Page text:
It’s okay to miss a dose every once in a while. If you remember soon after, then you can give the dose to your dog at that time. However, if enough time has passed that your dog is close to receiving their next dose, then skip the dose you missed and go back to your regular dosing schedule. Never double dose your dog or give extra doses.18

Storage and Handling

Unless supplement instructions state otherwise, store at room temperature away from exposure to light and in an air-tight container.18

Our Take

Melatonin appears to be a highly underrated, understudied, and undervalued supplement given its potential. Its high availability and low cost make it an accessible addition to your dog’s treatment plan, though owners should be mindful when selecting a brand, with human-grade supplements preferred over pet-grade.

Research surrounding melatonin’s effects on dogs and dog cancer are limited, but shouldn’t necessarily deter you from considering it and consulting with your veterinarian. It may be just what your dog needs to sleep well and support his fight against cancer.

  1. Masters A, Seithikurippu R, Seixas A, Girardin JL, McFarlane SI. Melatonin, the hormone of darkness: From sleep promotion to ebola treatment. Brain Disorders & Therapy. 2015;04(01). doi:10.4172/2168-975x.1000151
  2. Jordan P. Melatonin for dogs: More than just a good night’s sleep. Dogs Naturally. Published June 9, 2022. Accessed December 11, 2022.
  3. Serrano C, Guzmán S, Arias JI, Torres CT. Melatonin decreases in vitro viability and migration of spheres derived from CF41.Mg canine mammary carcinoma cells. BMC Vet Res. 2019;15(1):390.
  4. Meng X, Li Y, Li S, et al. Dietary sources and bioactivities of Melatonin. Nutrients. 2017;9(4):367. doi:10.3390/nu9040367
  5. Li Y, Li S, Zhou Y, et al. Melatonin for the prevention and treatment of cancer. Oncotarget 2017;8(24):39896-39921.
  6. Khoory R, Stemme D. Plasma melatonin levels in patients suffering from colorectal carcinoma. J Pineal Res. 1988;5(3):251-258. doi:10.1111/j.1600-079x.1988.tb00651.x
  7. Ahabrach H, El Mlili N, Errami M, Cauli O. Circadian Rhythm and Concentration of Melatonin in Breast Cancer Patients. Endocr Metab Immune Disord Drug Targets. 2021;21(10):1869-1881. doi:10.2174/1871530320666201201110807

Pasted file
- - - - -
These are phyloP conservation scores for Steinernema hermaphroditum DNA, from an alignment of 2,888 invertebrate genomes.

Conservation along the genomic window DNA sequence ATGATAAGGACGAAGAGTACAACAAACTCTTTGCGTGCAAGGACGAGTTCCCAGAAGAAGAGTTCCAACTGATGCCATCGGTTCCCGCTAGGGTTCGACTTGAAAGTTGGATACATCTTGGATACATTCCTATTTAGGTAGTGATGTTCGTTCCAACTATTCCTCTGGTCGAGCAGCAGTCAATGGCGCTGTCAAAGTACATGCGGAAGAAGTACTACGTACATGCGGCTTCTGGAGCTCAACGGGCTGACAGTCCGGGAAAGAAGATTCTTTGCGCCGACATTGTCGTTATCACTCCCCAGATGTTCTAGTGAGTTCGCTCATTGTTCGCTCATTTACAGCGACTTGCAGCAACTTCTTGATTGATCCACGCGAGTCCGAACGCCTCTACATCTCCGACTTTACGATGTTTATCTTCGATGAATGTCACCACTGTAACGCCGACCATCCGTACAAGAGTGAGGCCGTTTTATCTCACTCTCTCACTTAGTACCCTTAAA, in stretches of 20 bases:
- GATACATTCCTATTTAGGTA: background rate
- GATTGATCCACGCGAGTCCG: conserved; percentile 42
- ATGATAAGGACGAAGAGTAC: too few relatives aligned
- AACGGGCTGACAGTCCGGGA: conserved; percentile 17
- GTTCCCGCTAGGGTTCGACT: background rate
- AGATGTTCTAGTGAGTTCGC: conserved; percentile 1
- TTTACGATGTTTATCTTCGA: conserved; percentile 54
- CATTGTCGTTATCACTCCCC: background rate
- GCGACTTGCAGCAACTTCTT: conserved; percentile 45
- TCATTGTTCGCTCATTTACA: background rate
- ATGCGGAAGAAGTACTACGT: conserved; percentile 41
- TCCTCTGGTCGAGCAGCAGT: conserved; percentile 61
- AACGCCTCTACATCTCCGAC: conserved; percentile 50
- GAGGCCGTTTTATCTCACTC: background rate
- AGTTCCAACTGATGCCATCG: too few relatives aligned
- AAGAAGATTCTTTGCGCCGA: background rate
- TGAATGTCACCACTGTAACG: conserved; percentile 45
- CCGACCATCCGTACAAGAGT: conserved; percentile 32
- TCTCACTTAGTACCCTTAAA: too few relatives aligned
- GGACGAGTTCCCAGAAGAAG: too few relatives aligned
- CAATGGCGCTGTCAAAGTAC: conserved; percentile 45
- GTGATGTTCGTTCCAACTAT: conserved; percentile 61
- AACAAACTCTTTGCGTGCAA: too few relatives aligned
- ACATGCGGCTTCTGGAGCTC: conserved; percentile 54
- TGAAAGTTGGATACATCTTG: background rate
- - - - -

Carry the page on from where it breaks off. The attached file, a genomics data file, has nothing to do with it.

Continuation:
8. Lissoni P, Chilelli M, Villa S, Cerizza L, Tancini G. Five years survival in metastatic non-small cell lung cancer patients treated with chemotherapy alone or chemotherapy and melatonin: A randomized trial. J Pineal Res 2003; 35:12-15.
  9. Custódio PR, Colombo J, Ventura FV, Castro TB, Zuccari DAPC. Melatonin treatment combined with TFG-β silencing inhibits epithelial-mesenchymal transition in CF41 canine mammary cancer cell line. Anticancer Agents Med Chem. 2020;20:989-997.
  10. Olivieri F. Delta tocotrienol and melatonin in management of mast cell canine tumor. Biomed J Sci Tech Res. 2020;28(4):218210-21821.
  11. Lopes JR, Maschio LB, Jardin-Perassi BV, et al. Evaluation of melatonin treatment in primary culture canine mammary tumors. Oncol Rep. 2015;33(1):311-319.
  12. Capote-Mareno A, Ramos E, Egea J, López-Muñoz F, Gil-Martín E, Romero A. Potential of melatonin as adjuvant therapy of oral cancer in the era of epigenomics. Cancers 2019:11;1712.
  13. Pourhanifeh MH, Mahdavinia M, Reiter RJ, Asemi Z. Potential use of melatonin in skin cancer treatment: A review of current biological evidence. J Cell Physiol 2019;DOI:10.1002/jcp.28129.
  14. Hagström A, Kal Omar R, Williams PA, Stålhammar G. The rationale for treating uveal melanoma with adjuvant melatonin: a review of the literature. BMC Cancer. 2022;22(1):398.
  15. Mortezaee K, Najafi M, Farhood B, Ahmadi A, Potes Y, Shabeeb D, Musa AE. Modulation of apoptosis by melatonin for improving cancer treatment efficiency: an updated review. Life Sci 2019;228:228-241.
  16. Palmer ACS, Zortea M, Soua A, et al. Clinical impact of melatonin on breast cancer patients undergoing chemotherapy; effects on cognition, sleep and depressive symptoms: a randomized, double-blind placebo-controlled trial. PLoS ONE 2020;15(4):e0231379.
  17. Lissoni P, Paolarossi F, Tanchini G, et al. Is there a role for melatonin in the treatment of neoplastic cachexia. Eur J Cancer. 1996; 32A(8):1340-1343.
  18. Gollakner R. Melatonin. VCA Animal Hospitals. 2022. Accessed November 17, 2022.
  19. Buzby J. Canine cognitive dysfunction in dogs: signs, symptoms, solutions. Dr. Buzbys ToeGrips Dog Nail Grips. Published September 27, 2021. Accessed December 22, 2022.
  20. FDA. Paws off xylitol; it’s dangerous for dogs. U.S. Food and Drug Administration. Published July 7, 2021. Accessed December 11, 2022.
  21. Najafi M, Salehi E, Farhood B, et al. Adjuvant chemotherapy with melatonin for targeting human cancers: A review. J Cell Phys 2018; 234:2356-2372.
  22. Fluoxetine and melatonin interactions. Accessed December 11, 2022.
  23. LaRock A. Melatonin dosage for Dogs Calculator and chart: How much to provide. Emergency Vets USA. Published December 2, 2021. Accessed December 11, 2022.